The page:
David Warner insists pressure was never an issue for him despite admitting the Ashes had been a "failure".
The often explosive batsman showed his talent on the second day of Australia's first Test with Pakistan, closing on 151 not out as the hosts reached 312-1 to lead by 72 runs at the Gabba.
It was a remarkable knock from a man who managed just 95 runs in the Test series against England, where Stuart Broad proved his nemesis.
But even in the wake of that torrid time, Warner claims he never lost faith in his own ability.
"I don't feel under pressure at all," he said after posting his 22nd Test century. "For me it's about going out there and backing my ability.
"If you get selected or don't get selected you've got to accept that. The Ashes for me was a failure but I know what I'm capable of doing.
"I was on the end of a great series by a very good bowler. There was nothing more I could do. I wasn't out of form, I was out of runs.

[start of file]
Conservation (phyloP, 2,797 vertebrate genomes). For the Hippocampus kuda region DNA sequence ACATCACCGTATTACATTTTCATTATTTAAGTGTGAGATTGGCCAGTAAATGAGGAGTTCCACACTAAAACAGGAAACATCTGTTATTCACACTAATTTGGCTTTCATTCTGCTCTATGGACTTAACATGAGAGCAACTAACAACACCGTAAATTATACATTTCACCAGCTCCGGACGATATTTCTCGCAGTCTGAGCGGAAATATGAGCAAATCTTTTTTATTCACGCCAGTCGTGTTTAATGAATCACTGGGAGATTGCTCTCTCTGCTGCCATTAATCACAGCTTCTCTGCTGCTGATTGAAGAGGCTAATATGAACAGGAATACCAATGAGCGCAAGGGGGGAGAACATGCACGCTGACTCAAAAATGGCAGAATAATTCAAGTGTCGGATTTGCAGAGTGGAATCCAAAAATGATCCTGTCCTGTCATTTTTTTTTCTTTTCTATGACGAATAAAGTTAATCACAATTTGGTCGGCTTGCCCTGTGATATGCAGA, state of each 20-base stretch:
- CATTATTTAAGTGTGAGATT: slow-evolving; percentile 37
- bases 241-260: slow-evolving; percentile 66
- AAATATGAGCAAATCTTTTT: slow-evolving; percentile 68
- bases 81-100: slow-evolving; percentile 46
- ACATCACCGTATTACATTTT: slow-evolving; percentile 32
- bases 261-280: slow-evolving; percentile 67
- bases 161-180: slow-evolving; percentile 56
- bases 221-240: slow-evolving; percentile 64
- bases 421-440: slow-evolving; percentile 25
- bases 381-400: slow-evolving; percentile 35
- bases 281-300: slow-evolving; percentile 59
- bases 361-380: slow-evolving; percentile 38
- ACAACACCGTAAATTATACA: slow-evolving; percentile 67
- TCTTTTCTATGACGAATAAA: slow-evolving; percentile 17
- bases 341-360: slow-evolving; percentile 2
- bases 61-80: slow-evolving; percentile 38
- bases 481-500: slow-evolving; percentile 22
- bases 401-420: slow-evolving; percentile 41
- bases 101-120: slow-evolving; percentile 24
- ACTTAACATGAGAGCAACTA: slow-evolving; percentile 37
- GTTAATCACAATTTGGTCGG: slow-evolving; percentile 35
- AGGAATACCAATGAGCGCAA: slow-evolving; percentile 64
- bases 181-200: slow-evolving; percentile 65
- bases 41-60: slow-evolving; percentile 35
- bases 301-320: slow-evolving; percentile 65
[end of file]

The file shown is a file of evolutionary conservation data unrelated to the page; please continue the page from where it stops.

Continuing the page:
"Today I had a little bit of luck. That's what you need in the game. Over there I didn't have much luck at all."
Warner endured some tough treatment in England, and not just from Broad, as the home fans were not shy in reminding him of his involvement in the ball-tampering scandal.
That indiscretion led to a 12-month ban from the sport and Warner used that time to remind himself what matters most.
"To have that time off and the time to reflect, and just get away from the game ... there is a lot more to life than just cricket," he said.
"I really just loved the time I spent home with my family. You don't get that when you're travelling all the time. I really enjoyed that time off.
"Obviously I'm back now and I've got to keep working hard and keep being respectful of the game because it can bite you on the backside very fast."